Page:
Phatt & Happies
What is Phatt & Happies?
Phatt & Happies is a video e-mail system that takes photos of you with your family and friends. These photos can then be sent directly to an e-mail address of your choosing. Phatt & Happies will take four (4) photos, of those, you will select one in which you would like to send to your e-mail.
for the Greenville Daily Advocate
Featured in Daily Advocate - July 2000
BY DEREK MICAH ARMSTRONG- Staff Writer
NEW PARIS- Sending e-mails during vacation has just gotten easier. A computer programmer from Programming And Micros, a company in New Paris, has helped create Phatt and Happies.
What is Phatt and Happies?
According to Kurtis R. Bright, the programmer, it is a machine which allows customers to take a picture of themselves while on vacation and send it via e-mail to a loved one or friend. "I think it might become a hit," Bright said with a laugh.
Programming and Micros is more than just a computer consulting company. They offer a wide range of services including communication using e-mail servers, custom-built systems, hardware and software installation and maintenance, local area and wide area networking, custom programming, software integration and training, Web page design and maintenance, and Web hosting.
So when Rick Sharf asked for help with his project, Bright was more than willing. Bright, a consultant who earned an associate of systems engineering from Edison State Community College in 1999, spent more than three months writing the programs installed in Phatt and Happies.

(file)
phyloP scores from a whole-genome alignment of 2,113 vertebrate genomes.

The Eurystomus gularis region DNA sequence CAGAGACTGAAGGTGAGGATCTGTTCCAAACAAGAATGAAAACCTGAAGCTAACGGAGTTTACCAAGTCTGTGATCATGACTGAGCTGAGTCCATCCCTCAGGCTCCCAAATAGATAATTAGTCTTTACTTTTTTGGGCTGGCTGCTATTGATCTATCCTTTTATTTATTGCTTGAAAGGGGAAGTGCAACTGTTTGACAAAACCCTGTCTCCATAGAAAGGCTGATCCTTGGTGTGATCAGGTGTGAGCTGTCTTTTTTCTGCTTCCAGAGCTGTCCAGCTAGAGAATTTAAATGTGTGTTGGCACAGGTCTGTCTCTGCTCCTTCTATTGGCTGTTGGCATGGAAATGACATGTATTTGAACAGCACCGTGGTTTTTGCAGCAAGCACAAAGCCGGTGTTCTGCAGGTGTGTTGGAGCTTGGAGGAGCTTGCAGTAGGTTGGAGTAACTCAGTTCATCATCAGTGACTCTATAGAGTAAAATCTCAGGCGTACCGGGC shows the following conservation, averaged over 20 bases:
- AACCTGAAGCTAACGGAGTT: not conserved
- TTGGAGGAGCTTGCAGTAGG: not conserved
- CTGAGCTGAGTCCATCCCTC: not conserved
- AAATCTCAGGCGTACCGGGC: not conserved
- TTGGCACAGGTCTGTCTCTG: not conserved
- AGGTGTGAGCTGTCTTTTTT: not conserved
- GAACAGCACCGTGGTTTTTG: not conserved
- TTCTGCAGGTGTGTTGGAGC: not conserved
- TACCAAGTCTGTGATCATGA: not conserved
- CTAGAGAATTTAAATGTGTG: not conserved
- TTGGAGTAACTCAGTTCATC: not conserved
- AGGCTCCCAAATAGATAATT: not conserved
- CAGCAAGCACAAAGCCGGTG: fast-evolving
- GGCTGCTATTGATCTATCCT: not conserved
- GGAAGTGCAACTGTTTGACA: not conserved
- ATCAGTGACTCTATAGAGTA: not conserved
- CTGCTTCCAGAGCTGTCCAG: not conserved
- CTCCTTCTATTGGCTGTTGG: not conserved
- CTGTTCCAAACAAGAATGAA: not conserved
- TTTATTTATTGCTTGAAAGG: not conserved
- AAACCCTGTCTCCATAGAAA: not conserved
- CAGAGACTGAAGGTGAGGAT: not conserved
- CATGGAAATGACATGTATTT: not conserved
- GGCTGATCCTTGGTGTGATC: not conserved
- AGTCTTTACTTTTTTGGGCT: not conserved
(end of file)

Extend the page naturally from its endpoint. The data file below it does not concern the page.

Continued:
"Rick Sharf thought of the idea, but didn't know how to make it reality," Bright said. "With our help he now has a sample of his creation." Sharf, who is from central Ohio, is trying to get his new creation placed at amusement parks, malls and beaches nationwide.
"He decided that teenagers would be the most likely to us it," Bright explained. So how does the machine work?
The machine is enclosed in a giant, 150 pound fiberglass shell shaped like a person. In the center is a touch-screen and camera lens. After inserting $1 bill, the camera takes four photographs of the customer, which can then be e-mailed. Customers can add a short message to their photo.
"It's a pretty basic concept," Bright said.
But writing the program wasn't so basic, he added. "I've been working on it for three months and I'm still finishing it up," Bright said. "The toughest part was figuring out how to get the camera to take four pictures."
In order to do the program, Bright spent a lot of time researching. "I have never done anything like this before," Bright said. "I didn't know where to start." However this is all behind him now. "It works," concluded Bright. Only time will tell if it sells, and if it does, Ohio might gain a place in history.